“So then faith comes by hearing, and hearing by the word of God.” (Romans 10:17)
What is the preacher saying? I don’t get it. I don’t understand. Who or what is that Matrix thing he was talking about in his sermon? These are probably just some of the questions the hearers are saying to themselves or to one another on Sunday after after lunch.
What does the preacher do all week? How does he go about writing a sermon? After reading the text, the preacher probably sits and ruminates at least four hours looking for the right illustration, story, or anecdote.
The first step in sermon writing is to throw your thoughts at the canvas. Look at it. Rework it. Maybe even trash it and start over. Thinking about the text, whether from the Old Testament, one of the Epistles, or the Gospels, the preacher examines the text and divides it into Law and Gospel. The Goal of every sermon is to give the hearers Jesus. Let them see Jesus. This is why they came to Church (hopefully).
Back to the manuscript. Does every pastor write one? No. There are a few methods of preparing to preach (maybe I’ll tackle that subject in the future).
- Length. A lot of preachers know how long the sermon will be just by the number of words they write. If they forget, there may be a “father time” sentry in the pews playing time keeper to remind him.
- Readability. This is an indicator that let’s the preacher know what the grade level his sermon is written for. I personally learned that the sermon should be kept to a 3rd or 4th grade level.
- Illustrations. I personally don’t like them and rarely use them. If the preacher thinks he needs this element, that’s fine. Illustrations are not application. Application is the way the preacher directs Jesus and the Word into the lives of the hearers.
- Style. Fire & Brimstone. Soft. In your face. Friendly. Conversational. Storytelling. There are all kinds of styles. – Remember, style is not why you go to Church. You go to see Jesus.
- You vs. We. A great deal of discussion takes place about this element. Does the preacher use the “WE” to include himself in the audience of the sermon? Does he preach “YOU” (although he is still included) to drive home the “FOR YOU” proclamation of salvation in Christ Jesus? I personally use the “YOU” element in my sermons.
- Outlines. Should the preacher provide an outline to the hearers to take notes on during the preaching of the Word? Are outlines a distracting element from hearing the Word? Are outlines a temptation provided to the hearers from the preaching office? As of this writing, I’ve provided outlines two weeks in a row. The feedback is limited. The hearers who are enjoying them do not consider them a distraction but a good review for the week during their meditation. The jury is still out on this element.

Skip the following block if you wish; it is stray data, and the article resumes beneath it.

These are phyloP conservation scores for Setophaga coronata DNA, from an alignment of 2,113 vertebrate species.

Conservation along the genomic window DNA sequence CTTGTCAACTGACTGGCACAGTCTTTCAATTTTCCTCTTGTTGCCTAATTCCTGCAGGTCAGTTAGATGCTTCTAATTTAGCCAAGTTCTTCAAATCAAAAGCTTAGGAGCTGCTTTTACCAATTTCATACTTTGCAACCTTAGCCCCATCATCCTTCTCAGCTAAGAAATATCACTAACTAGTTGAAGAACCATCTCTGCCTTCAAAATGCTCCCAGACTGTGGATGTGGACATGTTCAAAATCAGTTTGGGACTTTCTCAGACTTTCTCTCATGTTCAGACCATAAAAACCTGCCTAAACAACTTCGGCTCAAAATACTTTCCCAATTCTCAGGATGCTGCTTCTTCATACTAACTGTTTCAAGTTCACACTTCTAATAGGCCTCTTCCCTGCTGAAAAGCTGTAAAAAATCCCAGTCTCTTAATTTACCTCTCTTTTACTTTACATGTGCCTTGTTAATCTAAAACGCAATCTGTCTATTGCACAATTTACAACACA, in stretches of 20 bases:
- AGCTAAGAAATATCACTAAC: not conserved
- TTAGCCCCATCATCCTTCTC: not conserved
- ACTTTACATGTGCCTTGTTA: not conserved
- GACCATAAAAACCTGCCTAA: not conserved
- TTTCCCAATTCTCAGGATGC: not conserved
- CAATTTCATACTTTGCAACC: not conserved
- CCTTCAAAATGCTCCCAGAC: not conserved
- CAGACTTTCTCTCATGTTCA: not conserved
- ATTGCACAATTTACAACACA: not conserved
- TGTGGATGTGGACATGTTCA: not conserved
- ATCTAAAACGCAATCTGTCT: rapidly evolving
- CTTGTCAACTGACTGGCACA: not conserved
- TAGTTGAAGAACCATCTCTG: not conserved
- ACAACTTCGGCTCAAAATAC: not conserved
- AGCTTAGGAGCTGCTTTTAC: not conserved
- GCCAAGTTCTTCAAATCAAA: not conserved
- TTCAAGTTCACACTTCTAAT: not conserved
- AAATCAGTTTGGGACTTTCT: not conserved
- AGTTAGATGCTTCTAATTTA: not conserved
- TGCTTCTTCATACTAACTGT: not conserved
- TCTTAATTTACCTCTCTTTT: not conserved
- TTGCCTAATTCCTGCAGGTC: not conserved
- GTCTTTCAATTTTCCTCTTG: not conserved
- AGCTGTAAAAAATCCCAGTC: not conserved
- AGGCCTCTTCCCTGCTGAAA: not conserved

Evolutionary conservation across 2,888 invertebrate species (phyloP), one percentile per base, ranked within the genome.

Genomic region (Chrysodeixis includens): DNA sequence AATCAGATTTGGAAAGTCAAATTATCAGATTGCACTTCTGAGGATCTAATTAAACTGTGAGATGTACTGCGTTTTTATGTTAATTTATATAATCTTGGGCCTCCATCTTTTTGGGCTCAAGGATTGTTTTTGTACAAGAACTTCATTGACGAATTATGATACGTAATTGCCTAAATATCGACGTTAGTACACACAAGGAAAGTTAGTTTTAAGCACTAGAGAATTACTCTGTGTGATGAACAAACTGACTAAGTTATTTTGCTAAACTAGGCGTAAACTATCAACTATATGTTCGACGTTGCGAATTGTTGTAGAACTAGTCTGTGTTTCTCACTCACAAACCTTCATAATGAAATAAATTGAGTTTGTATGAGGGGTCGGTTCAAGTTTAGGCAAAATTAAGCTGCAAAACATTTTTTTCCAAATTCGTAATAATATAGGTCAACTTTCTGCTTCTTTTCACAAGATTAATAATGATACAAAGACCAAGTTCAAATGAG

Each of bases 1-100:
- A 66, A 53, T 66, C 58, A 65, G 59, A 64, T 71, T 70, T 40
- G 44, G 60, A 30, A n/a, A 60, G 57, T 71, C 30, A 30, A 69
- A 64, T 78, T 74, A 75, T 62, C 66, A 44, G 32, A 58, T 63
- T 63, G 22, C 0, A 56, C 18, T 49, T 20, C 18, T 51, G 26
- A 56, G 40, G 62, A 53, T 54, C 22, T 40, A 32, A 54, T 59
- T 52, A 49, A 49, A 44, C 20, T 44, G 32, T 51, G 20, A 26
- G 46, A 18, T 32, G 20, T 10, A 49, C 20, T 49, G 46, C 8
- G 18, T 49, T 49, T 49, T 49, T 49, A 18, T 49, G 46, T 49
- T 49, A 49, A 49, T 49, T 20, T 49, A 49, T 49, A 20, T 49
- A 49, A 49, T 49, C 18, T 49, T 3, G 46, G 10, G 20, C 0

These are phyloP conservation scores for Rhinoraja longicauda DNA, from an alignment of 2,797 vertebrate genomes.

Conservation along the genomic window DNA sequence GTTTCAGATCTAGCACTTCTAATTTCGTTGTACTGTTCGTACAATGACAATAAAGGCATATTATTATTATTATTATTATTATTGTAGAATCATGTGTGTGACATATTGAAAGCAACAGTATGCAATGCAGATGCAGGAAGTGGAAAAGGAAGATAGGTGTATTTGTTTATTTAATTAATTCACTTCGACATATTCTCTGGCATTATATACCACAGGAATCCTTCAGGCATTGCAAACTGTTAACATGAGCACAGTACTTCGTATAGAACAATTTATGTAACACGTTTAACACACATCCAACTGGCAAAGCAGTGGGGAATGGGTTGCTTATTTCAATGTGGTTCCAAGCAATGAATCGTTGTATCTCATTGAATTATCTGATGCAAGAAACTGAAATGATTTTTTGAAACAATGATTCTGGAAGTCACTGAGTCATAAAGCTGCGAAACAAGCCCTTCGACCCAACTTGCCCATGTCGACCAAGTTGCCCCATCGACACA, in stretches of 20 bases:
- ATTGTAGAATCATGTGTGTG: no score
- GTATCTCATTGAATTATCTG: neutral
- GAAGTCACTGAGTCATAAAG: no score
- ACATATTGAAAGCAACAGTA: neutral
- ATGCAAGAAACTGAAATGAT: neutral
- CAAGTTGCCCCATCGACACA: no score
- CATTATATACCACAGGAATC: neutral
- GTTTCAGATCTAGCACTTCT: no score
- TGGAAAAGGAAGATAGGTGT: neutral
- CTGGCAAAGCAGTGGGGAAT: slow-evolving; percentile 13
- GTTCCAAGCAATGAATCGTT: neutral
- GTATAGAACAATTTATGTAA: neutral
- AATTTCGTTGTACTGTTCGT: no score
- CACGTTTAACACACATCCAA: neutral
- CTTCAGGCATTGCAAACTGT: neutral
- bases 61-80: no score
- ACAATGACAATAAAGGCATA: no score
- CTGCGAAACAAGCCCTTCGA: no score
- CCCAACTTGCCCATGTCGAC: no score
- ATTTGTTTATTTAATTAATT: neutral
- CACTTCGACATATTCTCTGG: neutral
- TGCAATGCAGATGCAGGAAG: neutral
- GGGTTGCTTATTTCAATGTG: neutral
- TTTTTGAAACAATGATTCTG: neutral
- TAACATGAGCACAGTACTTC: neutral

The pastor spends his week wrestling with the text and all of Scripture to prepare for the preaching of the Word on Sunday morning. Does he stop to consider the hearers during his preparations?
Will they know what justification means? Sanctification? Atonement? Alien righteousness? What if the preacher referred to Judas Iscariot as an osculator? Would the hearers understand? (By the way, an osculator is one who kisses).
Going back to readability, the preacher may follow the advice given him to keep between the 3rd and 4th grade level. How would the congregation feel? Stupid? On target understanding the sermon? In between the two measures? Offended? Talked down to?
Does the preacher take into consideration whether or not the congregation even knows how to listen to a sermon? How to listen to the words, the art of his craft, and hear the Law and Gospel as it is pumped into their ears? Is it good for the preacher to point out that, “this is the Law!” or “this is the sweet Gospel” during the preaching to ensure the hearers grab it? I don’t think so.
So, do the hearers hear what the preacher is preaching? Whether they get everything he is saying or not, they are still hearing Jesus preach. They are hearing that their sins are forgiven; they have life and salvation in Jesus Name.
They may not understand all the BIG theological words (the pastor can work on that later or even as he is preaching). Hearers: If you don’t understand something in the sermon, go ask the pastor. In the end, the hearers are gathered by the Holy Spirit into the sheep pen to hear the voice of the Good Shepherd and the Holy Gospel.
May our eternal Father continue to bless the under-shepherds and the hearers until His Son, Jesus Christ, our Lord and Savior, returns on Judgment Day.
Always under the cross,
+ Pastor Wurst